Friday, October 4, 2013

The Breaking Bad Finale and Moral Truth

/*** Warning Breaking Bad Spoiler Alert ***/

 Breaking Bad may be the best television series ever. Certainly I can't remember savoring every moment of a series the way I have this one. And the series finale lived up to the quality of the rest of the series. Vince Gilligan did his fans a service by resolving all the major plot lines and not taking a cheap way out (ala Lost).

But although I enjoyed the series finale, it did nonetheless break the arc of the plot and, in the end, muddled the moral truth that was at the heart of the series. Gilligan has stated that his idea with Breaking Bad was to turn "Mr. Chips into Scarface". Walter White certainly started out as Mr. Chips, but he wasn't really Scarface at the end. In fact, in many ways Walter White at the end of the series is a more virtuous man than the Walter White at the beginning of the series.

At the series start, Walter White is a mild-mannered chemistry teacher and something of a milquetoast. He lacks self-confidence in everything but his chemistry. Diagnosed with cancer, he embarks on a secret career as a crystal meth producer in order to make money for his cancer treatments and to leave a legacy to his wife and family. In this secret life Walter is put in a number of life and death, kill or be killed situations that force him to find inner resources of courage, cleverness and coolness under pressure. In that sense, Walter grows in virtue through his criminal life, for courage and coolness under fire are certainly virtues. This is all well and good because Walter also grows in ruthlessness and develops a coldly calculating heart, to the point that, besides committing a number of cold-blooded murders, he also permits a girl to drown in her own vomit and poisons a child. It is clear that Walter is becoming an evil man, even a monster, and whatever practical virtues he has developed are overshadowed by the degeneration of his soul and its moral compass. One of the great virtues of the show is the manner in which it shows that Walter, even as he grows in self-confidence and practical cleverness, becomes ever moral blind to both the moral truth and the truth of his own nature.

And this is, of course, one of the consequences of sin. We don't become wise through sin, we become ignorant. Sin leads to darkness and lies to oneself and to others, not self-awareness. The Godfather series shows this in Part 2, which ends with Michael sitting silently alone in his Lake Tahoe boathouse, pondering his life as the execution of his brother is carried out on his orders out on the water. There is no flash of self-awareness, just a parade of images of where he was and where he is now, which only serves to show how much more (morally) attractive Michael was at the beginning of the series than he is now.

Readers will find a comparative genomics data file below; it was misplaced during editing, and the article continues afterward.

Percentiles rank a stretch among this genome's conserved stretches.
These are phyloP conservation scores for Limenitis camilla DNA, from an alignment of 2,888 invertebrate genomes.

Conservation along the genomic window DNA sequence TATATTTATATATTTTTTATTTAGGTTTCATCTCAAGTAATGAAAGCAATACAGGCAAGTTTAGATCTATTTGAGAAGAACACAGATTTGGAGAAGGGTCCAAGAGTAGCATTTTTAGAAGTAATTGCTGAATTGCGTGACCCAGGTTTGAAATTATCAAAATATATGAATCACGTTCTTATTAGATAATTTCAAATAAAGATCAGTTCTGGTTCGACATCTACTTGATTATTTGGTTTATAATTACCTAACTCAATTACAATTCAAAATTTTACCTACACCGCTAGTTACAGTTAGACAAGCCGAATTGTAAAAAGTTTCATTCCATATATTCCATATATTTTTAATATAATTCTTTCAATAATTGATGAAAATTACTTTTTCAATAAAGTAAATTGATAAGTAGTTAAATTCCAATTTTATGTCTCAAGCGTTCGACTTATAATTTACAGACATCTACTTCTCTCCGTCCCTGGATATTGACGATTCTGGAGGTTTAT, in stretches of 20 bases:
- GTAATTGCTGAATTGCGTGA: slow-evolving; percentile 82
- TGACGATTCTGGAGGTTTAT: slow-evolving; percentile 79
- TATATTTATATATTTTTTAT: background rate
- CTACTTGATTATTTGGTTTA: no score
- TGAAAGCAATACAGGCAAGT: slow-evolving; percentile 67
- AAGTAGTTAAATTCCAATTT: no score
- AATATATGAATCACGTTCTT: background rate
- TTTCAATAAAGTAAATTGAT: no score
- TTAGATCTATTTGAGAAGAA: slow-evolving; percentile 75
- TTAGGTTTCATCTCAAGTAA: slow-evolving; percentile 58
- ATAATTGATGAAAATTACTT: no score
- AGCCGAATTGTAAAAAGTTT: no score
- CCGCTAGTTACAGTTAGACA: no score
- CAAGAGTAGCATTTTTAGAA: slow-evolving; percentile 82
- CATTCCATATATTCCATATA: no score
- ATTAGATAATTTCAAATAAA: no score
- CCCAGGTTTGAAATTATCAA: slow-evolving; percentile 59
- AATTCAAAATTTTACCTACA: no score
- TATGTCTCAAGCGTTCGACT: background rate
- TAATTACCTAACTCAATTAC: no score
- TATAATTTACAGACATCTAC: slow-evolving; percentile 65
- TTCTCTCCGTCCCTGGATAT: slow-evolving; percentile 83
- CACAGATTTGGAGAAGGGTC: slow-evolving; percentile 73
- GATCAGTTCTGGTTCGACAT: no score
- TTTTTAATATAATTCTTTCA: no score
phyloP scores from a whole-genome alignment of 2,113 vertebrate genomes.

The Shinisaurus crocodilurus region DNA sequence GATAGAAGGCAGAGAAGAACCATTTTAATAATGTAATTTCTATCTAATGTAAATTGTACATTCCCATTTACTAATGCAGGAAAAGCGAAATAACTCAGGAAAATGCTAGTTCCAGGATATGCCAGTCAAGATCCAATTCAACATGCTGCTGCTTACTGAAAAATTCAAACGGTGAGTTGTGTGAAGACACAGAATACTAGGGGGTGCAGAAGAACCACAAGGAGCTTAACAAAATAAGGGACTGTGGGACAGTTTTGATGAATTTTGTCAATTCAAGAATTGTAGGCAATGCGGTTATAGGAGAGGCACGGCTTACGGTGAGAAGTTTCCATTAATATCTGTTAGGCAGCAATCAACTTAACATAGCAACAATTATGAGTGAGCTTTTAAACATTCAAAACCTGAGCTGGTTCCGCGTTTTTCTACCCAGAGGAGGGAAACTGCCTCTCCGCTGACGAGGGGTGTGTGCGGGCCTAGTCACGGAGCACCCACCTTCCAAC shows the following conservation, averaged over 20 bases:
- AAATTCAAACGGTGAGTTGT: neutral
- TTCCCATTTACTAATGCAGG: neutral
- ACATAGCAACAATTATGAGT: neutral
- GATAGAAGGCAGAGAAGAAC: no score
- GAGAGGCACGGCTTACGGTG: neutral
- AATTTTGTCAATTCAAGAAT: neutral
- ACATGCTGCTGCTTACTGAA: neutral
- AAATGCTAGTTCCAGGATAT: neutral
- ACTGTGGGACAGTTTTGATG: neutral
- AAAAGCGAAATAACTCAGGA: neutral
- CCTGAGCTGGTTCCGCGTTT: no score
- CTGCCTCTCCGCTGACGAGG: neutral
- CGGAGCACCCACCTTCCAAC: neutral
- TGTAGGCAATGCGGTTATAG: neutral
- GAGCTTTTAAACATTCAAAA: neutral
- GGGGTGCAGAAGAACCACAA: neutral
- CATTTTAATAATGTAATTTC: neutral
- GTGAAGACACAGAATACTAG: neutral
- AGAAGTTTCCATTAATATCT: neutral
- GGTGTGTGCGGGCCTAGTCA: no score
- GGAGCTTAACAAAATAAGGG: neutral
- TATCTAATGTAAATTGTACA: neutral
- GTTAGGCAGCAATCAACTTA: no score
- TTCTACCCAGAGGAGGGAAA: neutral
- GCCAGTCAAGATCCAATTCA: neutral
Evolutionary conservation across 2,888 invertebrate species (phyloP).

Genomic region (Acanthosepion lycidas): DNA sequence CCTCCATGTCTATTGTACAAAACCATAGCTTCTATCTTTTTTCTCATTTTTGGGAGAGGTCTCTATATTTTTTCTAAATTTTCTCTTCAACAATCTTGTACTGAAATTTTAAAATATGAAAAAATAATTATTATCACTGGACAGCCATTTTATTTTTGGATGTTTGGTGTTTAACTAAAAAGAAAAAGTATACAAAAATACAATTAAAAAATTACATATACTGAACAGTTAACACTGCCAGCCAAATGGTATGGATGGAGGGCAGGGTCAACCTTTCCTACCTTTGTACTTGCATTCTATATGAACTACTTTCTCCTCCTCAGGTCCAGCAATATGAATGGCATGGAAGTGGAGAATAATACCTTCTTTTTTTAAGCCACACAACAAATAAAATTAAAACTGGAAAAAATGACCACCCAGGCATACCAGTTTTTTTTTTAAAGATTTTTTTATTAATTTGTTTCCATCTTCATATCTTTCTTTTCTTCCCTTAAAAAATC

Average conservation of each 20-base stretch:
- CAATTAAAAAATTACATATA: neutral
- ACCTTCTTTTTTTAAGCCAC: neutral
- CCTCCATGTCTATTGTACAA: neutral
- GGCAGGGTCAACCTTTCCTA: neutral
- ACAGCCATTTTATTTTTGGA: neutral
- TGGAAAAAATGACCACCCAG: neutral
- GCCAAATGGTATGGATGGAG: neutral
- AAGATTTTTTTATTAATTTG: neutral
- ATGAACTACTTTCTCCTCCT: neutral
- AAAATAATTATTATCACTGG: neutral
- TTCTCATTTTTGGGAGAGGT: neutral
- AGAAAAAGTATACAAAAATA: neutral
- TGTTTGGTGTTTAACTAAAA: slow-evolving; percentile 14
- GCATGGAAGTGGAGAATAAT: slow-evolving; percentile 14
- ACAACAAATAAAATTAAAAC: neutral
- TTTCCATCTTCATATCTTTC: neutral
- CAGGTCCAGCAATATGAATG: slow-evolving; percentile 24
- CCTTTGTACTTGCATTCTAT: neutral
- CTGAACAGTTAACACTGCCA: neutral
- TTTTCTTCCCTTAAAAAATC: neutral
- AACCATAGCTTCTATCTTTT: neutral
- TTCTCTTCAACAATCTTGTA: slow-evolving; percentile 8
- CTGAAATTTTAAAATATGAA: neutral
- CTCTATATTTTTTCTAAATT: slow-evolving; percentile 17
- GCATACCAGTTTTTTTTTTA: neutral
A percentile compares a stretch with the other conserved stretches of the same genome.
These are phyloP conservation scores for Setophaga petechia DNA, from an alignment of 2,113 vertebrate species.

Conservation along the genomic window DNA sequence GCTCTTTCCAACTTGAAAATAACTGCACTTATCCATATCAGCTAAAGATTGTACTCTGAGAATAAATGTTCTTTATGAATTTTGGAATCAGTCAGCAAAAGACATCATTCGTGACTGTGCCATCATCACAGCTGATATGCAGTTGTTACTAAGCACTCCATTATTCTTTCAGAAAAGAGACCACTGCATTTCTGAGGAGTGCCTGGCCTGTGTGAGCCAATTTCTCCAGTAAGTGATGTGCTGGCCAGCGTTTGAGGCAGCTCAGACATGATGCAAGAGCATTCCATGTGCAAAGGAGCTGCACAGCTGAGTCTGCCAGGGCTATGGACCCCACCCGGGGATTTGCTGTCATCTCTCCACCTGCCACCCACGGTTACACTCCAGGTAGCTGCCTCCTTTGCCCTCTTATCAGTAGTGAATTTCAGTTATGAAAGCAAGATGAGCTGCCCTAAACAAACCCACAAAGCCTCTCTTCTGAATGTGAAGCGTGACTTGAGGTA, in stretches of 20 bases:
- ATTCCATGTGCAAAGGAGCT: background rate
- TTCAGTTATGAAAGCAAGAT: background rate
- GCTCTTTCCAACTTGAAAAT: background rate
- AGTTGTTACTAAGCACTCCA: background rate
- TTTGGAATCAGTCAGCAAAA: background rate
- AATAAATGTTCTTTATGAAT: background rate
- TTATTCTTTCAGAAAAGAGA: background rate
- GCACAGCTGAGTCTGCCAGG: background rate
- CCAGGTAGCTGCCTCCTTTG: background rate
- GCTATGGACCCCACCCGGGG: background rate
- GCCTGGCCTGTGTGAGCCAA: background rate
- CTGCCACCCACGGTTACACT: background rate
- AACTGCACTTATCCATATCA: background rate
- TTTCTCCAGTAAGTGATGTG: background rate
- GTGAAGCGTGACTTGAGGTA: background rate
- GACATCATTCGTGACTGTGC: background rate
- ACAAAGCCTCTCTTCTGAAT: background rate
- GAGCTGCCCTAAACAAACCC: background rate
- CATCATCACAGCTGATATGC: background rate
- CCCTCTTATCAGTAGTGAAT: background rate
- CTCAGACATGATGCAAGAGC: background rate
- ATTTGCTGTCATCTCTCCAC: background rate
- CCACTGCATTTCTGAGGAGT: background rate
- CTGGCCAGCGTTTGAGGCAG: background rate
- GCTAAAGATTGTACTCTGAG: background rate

Breaking Bad shows this through most of its length as Walter's lies become ever more elaborate and his rationalizations ever more flimsy. In the penultimate episode Walter kidnaps his own daughter and calls his wife with the authorities listening on her end. He engages in a self-justifying, irrational rant that his brother-in-law got what was coming to him by crossing Walter. This would have been an excellent way to end the series, or to end it by following it up with the traditional shootout with the police ("Top of the world!"). But it turns out that the phone call was really just a clever con job by Walter to get his wife off the hook, who was in trouble for being an accessory to his crimes.

In the last episode, Walter has one final meeting with his wife, where he admits that his standard justification for his criminal life ("everything I did was for the family") was a lie: In fact, he admits, everything he did was for himself and because he liked it. It made him feel alive. This is a level of self-awareness well beyond that of the Mr. Chips at the beginning of the series, and it is a level of self-awareness that should not be available to someone who has corrupted himself through sin as deeply as has Walter White. Despite his crimes, the Walter White at the end of the series is more attractive than the Walter White at the beginning of the series. The later Walter is stronger, more courageous, more self-aware, and even more at peace with himself than the earlier Walter. This makes for an enjoyable ending, but not one genuinely reflective of the moral character of the universe.

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